In the current study, we describe a case of concomitant IPMN and NET of the pancreas. summarizes the clinicopathological features of the 15 previously reported cases of concomitant IPMN and NET (3
) as well as the present case. This condition mainly affects middle-aged females (average age, 63.1 years; range, 40–76 years; male/female ratio, 5:11). The main symptoms are abdominal or back pain (8 cases), no symptoms (5 cases) or weight loss (5 cases). A hormone production symptom (hypoglycemia) was observed in only one case. The most common degree of dysplasia of IPMN was low grade, however, high-grade dysplasia was also present (2 cases). The size of the NETs were not particularly large (average, 15.1 mm; range, 3–30), however, the clinical behavior was not always indolent. Metastasis of the NET was observed in 3 cases and one of these cases succumbed to NET; the histopathology of this case was NEC (NET G3). The preoperative clinical diagnosis was variable; IPMN in 7 cases and concomitant in 6 cases. Therefore, detailed pathological analysis of the resected pancreas tissue is required to indicate adequate treatment since metastasis of the NET may occur in some patients with concomitant IPMN and NET, even in those with small-sized lesions.
Clinicopathological features of concomitant IPMN and NET of the pancreas.
Somatostatin is an acidic polypeptide that inhibits cell proliferation and differentiation (10
). The physiological action of somatostatin is initiated by its interaction with a family of receptors consisting of five different subtypes, SSTR1-5 (11
). Somatostatin analogs (including octreotide) bind to the SSTRs, particularly SSTR2a, which is the most widely expressed subtype in NETs (4
). A previous study revealed that somatostatin analogs significantly lengthen the time to tumor progression in patients with metastatic midgut NETs (12
). Therefore, immunohistochemical analysis of SSTR2a expression in NETs is required to examine the suitability for somatostatin receptor analog treatment. Although the metastatic rate is low in NET G1, the analysis of SSTR2a expression is useful for identifying the utility of an optional treatment for the unexpected metastasis of NETs.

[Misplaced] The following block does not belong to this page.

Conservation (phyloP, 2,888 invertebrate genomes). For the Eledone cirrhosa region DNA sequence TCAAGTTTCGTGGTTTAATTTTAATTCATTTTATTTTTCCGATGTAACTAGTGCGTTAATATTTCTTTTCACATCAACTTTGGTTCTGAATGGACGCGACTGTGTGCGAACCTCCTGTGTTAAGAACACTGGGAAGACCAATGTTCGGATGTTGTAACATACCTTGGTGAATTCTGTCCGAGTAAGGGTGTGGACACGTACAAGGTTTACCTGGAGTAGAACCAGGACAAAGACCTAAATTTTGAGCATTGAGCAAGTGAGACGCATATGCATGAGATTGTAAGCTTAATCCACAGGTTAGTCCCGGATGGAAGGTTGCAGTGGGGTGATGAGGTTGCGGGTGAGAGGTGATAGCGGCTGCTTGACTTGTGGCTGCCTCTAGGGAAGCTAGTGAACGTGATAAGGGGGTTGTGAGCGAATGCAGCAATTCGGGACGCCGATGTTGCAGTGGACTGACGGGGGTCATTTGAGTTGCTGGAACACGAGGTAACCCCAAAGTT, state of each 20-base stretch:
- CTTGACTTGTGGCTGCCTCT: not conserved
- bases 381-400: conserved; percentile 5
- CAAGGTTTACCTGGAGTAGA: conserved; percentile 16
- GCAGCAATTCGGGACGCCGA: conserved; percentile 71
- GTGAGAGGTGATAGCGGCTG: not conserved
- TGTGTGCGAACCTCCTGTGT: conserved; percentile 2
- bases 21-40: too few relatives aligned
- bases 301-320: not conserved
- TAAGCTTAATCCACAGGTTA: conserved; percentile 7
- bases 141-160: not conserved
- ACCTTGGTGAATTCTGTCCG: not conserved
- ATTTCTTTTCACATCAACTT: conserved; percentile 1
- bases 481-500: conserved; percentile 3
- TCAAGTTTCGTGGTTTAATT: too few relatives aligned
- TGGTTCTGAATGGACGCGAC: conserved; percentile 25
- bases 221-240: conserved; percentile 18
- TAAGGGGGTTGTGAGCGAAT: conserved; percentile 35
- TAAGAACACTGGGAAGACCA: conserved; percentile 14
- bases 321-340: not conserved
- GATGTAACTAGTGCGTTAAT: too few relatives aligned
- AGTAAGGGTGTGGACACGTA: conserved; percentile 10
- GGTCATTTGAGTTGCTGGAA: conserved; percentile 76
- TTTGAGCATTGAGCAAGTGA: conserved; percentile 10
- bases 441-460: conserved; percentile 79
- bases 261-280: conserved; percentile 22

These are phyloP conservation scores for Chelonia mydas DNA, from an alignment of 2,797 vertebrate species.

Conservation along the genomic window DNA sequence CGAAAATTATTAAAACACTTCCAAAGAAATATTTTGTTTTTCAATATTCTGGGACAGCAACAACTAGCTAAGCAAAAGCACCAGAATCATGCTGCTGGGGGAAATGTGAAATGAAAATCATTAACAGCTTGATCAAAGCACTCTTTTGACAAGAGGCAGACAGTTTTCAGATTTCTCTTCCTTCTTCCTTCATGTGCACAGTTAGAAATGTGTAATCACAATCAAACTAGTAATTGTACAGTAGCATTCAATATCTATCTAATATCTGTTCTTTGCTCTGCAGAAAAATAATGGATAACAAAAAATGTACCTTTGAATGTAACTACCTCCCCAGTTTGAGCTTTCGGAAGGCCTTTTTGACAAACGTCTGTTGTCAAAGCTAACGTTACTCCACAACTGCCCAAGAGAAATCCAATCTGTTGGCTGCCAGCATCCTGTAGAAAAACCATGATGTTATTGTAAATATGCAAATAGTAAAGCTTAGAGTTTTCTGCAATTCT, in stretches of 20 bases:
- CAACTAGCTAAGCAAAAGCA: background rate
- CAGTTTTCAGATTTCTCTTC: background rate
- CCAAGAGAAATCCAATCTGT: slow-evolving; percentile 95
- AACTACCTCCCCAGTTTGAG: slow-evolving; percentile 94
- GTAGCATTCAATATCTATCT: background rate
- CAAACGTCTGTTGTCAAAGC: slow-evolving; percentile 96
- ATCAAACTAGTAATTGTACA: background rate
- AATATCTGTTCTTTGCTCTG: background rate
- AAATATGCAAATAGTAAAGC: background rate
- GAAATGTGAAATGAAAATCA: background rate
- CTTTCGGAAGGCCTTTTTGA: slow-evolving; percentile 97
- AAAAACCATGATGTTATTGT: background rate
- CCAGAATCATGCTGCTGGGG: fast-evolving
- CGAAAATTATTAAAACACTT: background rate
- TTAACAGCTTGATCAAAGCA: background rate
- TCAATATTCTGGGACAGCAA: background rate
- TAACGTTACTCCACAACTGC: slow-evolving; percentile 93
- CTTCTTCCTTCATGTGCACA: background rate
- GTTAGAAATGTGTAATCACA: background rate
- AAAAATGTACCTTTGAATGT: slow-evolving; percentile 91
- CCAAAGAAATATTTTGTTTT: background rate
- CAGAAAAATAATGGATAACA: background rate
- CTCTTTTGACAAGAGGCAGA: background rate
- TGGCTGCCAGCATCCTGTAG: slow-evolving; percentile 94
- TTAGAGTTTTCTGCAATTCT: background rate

Expression of the intermediate filaments, peripherin and α-internexin, in NETs of the appendix and rectum has been previously reported (13
). We have previously characterized the expression patterns of neuronal intermediate filament proteins in the NETs of various organs (13
). While peripherin (a type III intermediate filament protein expressed in normal peripheral nerves) is expressed in all NET G1 of the rectum, the frequency of its expression is low in NET G2 of the rectum (13
). By contrast, the expression of α-internexin (a type IV intermediate filament protein normally found in the central nervous system) is observed in all NET G1 of the appendix and approximately half of rectal NET G1. All appendiceal NET G1 co-express peripherin and α-internexin (14
). Since neither peripherin nor α-internexin expression was observed in this case of NET G1 of the pancreas, it appears that intermediate filament protein expression varies with NET origin.
It is well known that IPMNs are associated with a high incidence of extrapancreatic malignancies, which proceed, coexist with or succeed IPMN (approximately 25–30% of IPMN cases) (15
). Colorectal and gastric carcinomas are the most common extrapancreatic carcinomas (15
In conclusion, although patients with IPMN have a favorable prognosis with a 5-year survival rate of almost 100% (16
), concomitant pancreatic NET and extrapancreatic malignancies may occur, therefore, systemic surveillance of extrapancreatic neoplasms and detection of concomitant NETs of the pancreas are necessary for patients with IPMN.